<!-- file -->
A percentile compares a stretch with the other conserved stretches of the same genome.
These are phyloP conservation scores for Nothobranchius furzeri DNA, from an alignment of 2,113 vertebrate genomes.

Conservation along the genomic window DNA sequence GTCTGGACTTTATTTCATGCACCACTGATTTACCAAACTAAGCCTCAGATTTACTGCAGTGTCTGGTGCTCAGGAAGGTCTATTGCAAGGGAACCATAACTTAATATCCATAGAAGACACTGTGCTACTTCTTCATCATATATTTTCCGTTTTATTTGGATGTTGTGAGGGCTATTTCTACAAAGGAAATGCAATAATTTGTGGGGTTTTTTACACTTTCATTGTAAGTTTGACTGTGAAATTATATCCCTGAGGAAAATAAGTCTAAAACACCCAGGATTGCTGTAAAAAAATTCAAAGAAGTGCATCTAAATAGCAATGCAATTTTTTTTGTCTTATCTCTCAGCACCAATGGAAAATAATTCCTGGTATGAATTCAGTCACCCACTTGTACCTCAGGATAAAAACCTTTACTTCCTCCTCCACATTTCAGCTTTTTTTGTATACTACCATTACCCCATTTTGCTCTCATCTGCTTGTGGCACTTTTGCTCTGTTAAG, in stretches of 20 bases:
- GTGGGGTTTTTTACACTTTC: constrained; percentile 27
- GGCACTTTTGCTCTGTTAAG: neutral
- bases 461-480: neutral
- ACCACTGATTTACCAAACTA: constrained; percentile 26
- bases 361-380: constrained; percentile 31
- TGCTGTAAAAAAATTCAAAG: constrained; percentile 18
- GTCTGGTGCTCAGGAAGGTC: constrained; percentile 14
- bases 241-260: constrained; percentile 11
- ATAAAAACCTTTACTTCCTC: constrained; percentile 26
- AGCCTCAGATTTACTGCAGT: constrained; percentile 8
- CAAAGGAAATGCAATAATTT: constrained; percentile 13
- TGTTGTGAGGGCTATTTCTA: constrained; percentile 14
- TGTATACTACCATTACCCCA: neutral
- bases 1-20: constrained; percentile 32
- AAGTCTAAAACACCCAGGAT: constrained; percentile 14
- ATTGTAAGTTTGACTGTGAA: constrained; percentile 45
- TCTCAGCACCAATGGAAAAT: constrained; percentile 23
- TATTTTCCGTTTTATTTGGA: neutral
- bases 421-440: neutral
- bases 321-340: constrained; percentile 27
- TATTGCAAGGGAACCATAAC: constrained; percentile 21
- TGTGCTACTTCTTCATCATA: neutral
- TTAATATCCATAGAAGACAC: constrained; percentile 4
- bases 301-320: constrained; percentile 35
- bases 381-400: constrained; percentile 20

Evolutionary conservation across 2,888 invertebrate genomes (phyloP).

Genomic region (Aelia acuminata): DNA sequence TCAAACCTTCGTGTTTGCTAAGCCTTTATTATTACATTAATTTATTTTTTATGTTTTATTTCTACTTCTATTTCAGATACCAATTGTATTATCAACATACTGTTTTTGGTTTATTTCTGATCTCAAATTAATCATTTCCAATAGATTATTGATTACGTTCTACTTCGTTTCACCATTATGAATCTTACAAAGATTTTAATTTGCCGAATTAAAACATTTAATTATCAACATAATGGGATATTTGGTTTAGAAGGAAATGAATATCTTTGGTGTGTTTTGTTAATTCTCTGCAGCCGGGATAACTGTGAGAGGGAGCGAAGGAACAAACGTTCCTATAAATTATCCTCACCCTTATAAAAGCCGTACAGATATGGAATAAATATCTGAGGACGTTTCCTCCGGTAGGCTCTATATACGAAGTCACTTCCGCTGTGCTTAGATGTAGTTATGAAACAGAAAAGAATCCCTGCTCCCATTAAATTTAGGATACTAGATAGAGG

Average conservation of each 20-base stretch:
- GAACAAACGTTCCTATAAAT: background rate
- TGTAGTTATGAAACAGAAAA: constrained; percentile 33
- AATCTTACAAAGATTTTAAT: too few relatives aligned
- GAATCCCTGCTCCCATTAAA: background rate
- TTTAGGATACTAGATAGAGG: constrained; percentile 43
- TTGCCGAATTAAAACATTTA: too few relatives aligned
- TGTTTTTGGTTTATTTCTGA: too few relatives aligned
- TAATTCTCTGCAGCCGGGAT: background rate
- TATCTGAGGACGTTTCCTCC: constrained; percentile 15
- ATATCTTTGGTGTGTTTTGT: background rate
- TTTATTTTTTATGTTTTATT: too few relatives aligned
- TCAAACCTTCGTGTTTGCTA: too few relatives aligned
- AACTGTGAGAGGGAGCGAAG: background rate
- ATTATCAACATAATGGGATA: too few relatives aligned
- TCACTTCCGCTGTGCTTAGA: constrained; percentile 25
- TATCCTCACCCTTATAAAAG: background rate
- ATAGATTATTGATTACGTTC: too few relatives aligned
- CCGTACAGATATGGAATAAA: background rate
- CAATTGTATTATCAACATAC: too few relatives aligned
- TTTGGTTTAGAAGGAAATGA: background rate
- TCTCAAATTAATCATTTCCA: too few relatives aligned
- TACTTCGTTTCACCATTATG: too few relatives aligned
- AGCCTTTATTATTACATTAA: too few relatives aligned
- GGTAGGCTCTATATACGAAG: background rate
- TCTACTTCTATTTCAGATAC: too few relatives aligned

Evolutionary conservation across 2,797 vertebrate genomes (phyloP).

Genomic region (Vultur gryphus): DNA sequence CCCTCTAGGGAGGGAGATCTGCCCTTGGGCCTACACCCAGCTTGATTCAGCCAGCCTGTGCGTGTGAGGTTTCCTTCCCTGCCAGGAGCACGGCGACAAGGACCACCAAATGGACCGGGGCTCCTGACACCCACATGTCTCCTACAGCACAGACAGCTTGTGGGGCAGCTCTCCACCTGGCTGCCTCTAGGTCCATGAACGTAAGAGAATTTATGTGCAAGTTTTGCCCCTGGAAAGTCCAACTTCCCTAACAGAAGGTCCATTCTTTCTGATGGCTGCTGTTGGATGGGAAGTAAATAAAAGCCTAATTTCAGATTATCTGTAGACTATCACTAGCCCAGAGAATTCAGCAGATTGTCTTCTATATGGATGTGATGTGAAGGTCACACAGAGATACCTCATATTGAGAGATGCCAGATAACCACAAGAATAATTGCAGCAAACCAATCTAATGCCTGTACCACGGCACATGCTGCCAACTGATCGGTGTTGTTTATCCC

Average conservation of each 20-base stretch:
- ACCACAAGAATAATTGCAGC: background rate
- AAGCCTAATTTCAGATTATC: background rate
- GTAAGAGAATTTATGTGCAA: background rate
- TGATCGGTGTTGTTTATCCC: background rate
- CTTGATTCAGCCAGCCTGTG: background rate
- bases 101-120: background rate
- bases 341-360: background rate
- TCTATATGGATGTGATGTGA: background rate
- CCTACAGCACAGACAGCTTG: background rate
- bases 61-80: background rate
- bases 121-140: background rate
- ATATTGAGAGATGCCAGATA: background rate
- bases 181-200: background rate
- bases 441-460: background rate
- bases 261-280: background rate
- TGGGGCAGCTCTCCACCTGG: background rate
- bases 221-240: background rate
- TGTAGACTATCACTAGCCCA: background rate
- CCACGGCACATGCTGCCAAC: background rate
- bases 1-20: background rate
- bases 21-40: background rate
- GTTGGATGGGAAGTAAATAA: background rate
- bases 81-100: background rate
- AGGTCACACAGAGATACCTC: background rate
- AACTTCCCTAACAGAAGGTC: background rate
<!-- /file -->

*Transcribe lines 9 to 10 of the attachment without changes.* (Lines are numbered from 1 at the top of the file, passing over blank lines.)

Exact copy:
- TGCTGTAAAAAAATTCAAAG: constrained; percentile 18
- GTCTGGTGCTCAGGAAGGTC: constrained; percentile 14